You know how every once in awhile, signs appear in your life, like fortune-telling fairies bearing hints of what’s to come?
If you walked down the streets of Ubud – such as been my daily ‘habit’ over the past three years – you might like me do a double-take, and imagine that you might have landed in Israel rather than Indonesia. What’s with all the Hebrew signs?
A shop called Kus-Kus sells clothing – rather than coconuts. And Ken-Ken is one of the most common phrases in Basa Bali – but it also means “yes yes” in Hebrew.
Some examples are puzzling while others make sense: Moti, Nava, Adi and Gili are all common Israeli names, while Adi is common among the Balinese as well. But I’ve not yet stumbled across an indigenous Moti or Nava on this island – nor do I know if either word has a Balinese meaning. As for Gili, the word translates from the Sasak native language in Lombok to “island.”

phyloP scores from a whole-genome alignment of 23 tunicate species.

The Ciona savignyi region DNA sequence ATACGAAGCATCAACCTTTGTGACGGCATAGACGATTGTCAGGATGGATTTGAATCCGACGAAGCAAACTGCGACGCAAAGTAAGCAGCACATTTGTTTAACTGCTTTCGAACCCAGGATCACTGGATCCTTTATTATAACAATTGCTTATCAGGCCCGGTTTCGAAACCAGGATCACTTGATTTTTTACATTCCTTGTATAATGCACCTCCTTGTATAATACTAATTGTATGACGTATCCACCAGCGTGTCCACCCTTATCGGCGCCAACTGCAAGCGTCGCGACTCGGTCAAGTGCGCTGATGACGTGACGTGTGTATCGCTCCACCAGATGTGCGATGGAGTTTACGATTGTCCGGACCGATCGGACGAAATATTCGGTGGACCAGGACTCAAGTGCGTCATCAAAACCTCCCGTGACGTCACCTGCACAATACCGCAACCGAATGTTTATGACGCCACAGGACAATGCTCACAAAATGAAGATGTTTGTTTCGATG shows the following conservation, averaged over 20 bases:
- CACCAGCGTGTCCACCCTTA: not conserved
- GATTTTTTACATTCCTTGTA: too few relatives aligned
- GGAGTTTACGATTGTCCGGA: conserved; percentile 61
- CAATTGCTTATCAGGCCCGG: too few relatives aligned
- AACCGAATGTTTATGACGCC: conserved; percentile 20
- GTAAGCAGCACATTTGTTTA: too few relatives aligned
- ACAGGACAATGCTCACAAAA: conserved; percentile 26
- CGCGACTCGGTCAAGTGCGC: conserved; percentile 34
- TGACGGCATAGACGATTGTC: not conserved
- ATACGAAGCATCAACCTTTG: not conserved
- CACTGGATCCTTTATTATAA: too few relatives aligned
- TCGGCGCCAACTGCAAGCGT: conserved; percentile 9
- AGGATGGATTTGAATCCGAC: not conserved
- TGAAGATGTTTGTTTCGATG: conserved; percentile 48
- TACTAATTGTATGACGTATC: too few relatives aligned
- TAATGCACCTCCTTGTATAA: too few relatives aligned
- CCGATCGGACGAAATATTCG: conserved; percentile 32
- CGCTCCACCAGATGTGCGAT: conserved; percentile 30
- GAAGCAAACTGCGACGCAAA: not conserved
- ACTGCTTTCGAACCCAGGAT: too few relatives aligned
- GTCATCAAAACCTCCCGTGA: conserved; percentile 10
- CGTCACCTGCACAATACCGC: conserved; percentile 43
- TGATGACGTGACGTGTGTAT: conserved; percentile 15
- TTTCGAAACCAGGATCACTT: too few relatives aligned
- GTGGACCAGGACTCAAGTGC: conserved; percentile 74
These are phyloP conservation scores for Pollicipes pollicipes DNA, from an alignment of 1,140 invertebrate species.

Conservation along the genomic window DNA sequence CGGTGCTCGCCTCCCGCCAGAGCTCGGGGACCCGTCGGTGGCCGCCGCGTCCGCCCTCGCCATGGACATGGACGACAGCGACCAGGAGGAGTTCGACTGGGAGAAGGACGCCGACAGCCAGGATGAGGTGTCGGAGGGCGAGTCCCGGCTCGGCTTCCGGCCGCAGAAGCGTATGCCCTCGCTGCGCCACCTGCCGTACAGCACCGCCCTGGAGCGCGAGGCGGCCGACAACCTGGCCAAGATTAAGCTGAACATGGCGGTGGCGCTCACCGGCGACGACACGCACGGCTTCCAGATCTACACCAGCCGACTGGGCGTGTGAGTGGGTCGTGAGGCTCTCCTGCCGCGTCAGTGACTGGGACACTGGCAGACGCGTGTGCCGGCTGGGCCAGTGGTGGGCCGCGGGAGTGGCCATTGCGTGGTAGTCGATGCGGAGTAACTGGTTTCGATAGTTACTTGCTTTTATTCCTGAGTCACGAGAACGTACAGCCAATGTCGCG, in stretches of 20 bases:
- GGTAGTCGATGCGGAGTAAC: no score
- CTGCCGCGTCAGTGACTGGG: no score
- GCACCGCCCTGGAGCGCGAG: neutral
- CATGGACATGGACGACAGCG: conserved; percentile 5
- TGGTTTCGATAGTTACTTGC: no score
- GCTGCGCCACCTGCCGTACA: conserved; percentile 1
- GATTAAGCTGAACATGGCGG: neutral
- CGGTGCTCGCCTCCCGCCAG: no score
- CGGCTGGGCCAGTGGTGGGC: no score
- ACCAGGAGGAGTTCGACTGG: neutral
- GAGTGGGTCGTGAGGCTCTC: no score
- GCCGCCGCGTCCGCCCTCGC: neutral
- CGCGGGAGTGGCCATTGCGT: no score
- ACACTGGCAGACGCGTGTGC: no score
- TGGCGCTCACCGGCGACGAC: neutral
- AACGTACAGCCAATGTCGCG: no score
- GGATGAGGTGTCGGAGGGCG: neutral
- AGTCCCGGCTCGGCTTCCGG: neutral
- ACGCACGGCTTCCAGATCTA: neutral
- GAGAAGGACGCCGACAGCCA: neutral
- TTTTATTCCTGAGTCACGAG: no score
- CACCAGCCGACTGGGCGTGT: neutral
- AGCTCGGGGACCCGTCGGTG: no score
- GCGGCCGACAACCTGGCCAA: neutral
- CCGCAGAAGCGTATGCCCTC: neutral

My favorite find of all, is this delicate script painted towards the bottom of a storefront window: nu. Just yesterday, for the first time, I stopped for a moment to peer inside and noted that they sell hand-made crocheted goods. I’ve never seen the store actually open during daylight hours, but one day if there are signs of life inside, I will walk in and ask about its meaning. Surely it can’t be in Hebrew: Nu = So? Now What?!
However, on the off-chance that there’s some connection to Hebrew (and Israel), I’ll take it as a premonition and good omen: Five more sleeps… (NU, where am I going?)